Transforming freshwater governing

SESSION: Thursday 20th April
Charlotte Drury

Change in freshwater governing is necessary to ensure the long-term sustainability of New Zealand's freshwater resources. It is a challenge that New Zealand has not yet met and finding a more effective way of governing freshwater is a critical component of any successful New Zealand planning system.

In her doctoral research Charlotte explored the lived experiences of change of farmers and a regional council - two key groups involved in New Zealand's freshwater governing and management. The qualitative case study was located in Hawke's Bay's Tukituki Catchment where a catchment planning process had recently been completed.

Charlotte found that the regional council was not actively governing farmer participants. Farmers were changing their freshwater management practices, but in response to broader societal pressures, not the active governing of the regional council. Changes that farmers made were shaped by farmer networks and localised good farming norms linked with farmer identity.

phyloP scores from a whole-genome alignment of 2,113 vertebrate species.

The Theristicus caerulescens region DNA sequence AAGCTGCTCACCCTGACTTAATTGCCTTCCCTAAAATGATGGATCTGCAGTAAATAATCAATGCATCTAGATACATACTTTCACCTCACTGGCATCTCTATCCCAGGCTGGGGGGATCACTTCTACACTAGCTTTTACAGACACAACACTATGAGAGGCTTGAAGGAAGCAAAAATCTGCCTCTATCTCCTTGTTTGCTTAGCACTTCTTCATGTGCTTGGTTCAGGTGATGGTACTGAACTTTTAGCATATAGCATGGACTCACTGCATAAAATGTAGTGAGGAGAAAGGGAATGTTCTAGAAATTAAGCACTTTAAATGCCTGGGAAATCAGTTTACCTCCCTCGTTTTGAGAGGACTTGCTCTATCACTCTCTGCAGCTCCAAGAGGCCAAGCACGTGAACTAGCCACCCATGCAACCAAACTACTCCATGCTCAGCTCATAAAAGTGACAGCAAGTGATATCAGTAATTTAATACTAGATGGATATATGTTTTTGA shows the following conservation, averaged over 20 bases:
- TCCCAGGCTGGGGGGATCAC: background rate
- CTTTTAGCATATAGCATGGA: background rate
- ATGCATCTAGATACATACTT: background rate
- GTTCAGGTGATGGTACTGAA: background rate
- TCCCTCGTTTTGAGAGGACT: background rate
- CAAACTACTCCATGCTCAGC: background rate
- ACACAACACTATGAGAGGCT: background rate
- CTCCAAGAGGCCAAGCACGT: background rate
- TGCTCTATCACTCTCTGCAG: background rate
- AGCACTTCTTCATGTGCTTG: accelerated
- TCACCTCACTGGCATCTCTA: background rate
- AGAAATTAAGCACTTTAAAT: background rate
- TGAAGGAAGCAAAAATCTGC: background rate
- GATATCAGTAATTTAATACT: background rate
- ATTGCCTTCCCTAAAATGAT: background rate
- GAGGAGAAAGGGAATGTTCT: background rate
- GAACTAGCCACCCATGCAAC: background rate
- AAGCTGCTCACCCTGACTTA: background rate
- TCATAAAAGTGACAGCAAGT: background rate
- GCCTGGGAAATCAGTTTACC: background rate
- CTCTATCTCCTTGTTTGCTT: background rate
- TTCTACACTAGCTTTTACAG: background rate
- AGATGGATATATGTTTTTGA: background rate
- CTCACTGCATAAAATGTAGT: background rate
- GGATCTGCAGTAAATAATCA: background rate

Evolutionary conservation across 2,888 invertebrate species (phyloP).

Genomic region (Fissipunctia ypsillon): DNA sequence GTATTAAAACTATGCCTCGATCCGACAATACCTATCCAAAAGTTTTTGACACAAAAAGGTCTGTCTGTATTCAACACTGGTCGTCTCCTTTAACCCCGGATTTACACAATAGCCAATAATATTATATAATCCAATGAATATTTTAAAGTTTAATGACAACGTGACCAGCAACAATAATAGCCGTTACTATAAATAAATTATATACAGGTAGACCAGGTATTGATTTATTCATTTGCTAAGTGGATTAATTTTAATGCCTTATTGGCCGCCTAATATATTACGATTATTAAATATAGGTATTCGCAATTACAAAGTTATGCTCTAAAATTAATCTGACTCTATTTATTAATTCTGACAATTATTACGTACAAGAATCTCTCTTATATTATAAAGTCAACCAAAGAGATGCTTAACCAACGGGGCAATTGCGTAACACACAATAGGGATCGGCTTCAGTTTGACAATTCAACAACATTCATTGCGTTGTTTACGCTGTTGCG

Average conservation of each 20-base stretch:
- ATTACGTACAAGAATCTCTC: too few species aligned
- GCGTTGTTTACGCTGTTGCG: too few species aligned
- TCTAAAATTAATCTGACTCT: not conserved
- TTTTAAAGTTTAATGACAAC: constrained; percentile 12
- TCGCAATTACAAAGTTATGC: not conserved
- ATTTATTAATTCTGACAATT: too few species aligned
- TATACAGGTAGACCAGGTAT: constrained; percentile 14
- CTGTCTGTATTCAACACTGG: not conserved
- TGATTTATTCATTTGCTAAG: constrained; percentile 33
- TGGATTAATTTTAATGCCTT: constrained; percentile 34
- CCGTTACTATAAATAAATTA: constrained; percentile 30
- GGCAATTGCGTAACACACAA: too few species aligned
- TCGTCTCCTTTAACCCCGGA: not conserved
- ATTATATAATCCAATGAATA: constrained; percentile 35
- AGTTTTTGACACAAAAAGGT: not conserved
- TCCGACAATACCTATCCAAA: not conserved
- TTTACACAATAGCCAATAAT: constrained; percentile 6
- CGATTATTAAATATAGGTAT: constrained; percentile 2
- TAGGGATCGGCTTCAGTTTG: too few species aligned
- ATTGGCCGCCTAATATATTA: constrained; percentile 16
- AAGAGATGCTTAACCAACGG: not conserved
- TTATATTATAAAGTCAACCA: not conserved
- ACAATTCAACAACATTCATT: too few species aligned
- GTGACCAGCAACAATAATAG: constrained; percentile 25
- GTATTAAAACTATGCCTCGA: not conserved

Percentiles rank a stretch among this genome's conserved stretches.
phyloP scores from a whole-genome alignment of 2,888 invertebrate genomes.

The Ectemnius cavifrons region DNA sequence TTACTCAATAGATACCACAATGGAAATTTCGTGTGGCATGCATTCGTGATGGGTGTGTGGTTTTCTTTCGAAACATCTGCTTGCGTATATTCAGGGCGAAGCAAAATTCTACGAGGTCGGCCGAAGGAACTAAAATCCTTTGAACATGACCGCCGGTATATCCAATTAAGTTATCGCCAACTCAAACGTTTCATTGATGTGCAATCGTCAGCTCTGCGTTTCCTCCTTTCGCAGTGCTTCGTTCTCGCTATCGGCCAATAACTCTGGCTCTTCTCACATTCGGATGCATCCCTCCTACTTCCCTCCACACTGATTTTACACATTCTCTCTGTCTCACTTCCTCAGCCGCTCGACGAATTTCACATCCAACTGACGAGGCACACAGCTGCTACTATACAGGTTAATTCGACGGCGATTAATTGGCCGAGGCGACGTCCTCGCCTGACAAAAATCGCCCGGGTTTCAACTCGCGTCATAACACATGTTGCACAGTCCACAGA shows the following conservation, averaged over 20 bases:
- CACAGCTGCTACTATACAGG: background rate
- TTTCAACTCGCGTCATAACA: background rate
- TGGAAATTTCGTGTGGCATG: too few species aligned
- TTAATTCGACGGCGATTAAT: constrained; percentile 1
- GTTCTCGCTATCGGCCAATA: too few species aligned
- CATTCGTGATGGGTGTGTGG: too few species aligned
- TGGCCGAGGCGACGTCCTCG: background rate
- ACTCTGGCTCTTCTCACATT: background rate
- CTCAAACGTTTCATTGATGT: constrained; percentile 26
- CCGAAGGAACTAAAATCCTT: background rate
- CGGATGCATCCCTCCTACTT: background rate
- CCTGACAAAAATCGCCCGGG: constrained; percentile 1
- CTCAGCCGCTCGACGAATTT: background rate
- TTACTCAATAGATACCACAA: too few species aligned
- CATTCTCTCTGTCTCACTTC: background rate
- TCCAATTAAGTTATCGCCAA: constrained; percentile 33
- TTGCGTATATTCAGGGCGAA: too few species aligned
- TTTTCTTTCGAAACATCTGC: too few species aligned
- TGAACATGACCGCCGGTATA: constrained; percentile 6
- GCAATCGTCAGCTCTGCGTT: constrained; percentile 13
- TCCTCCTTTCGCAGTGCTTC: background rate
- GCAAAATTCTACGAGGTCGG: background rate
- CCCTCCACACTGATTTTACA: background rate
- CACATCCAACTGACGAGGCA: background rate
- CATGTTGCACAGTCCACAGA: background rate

She found that the regional council was grappling with how to transform itself from an entity that historically had a hands-off approach to governing farmers to one that actively governed farmers as this required organisational transformation. It also necessitated a fundamental renegotiation of the relationship between farmers and the council. Charlotte found that the depth of change necessary, both of individuals within the council and collectively of the organisation, was significant. The need for such transformational change within the very organisations requiring change of farmers is not something that had previously been recognised and allowing the time and space for this to occur is arguably necessary to enable improvements in freshwater governing to be realised

Presented By

Charlotte Drury

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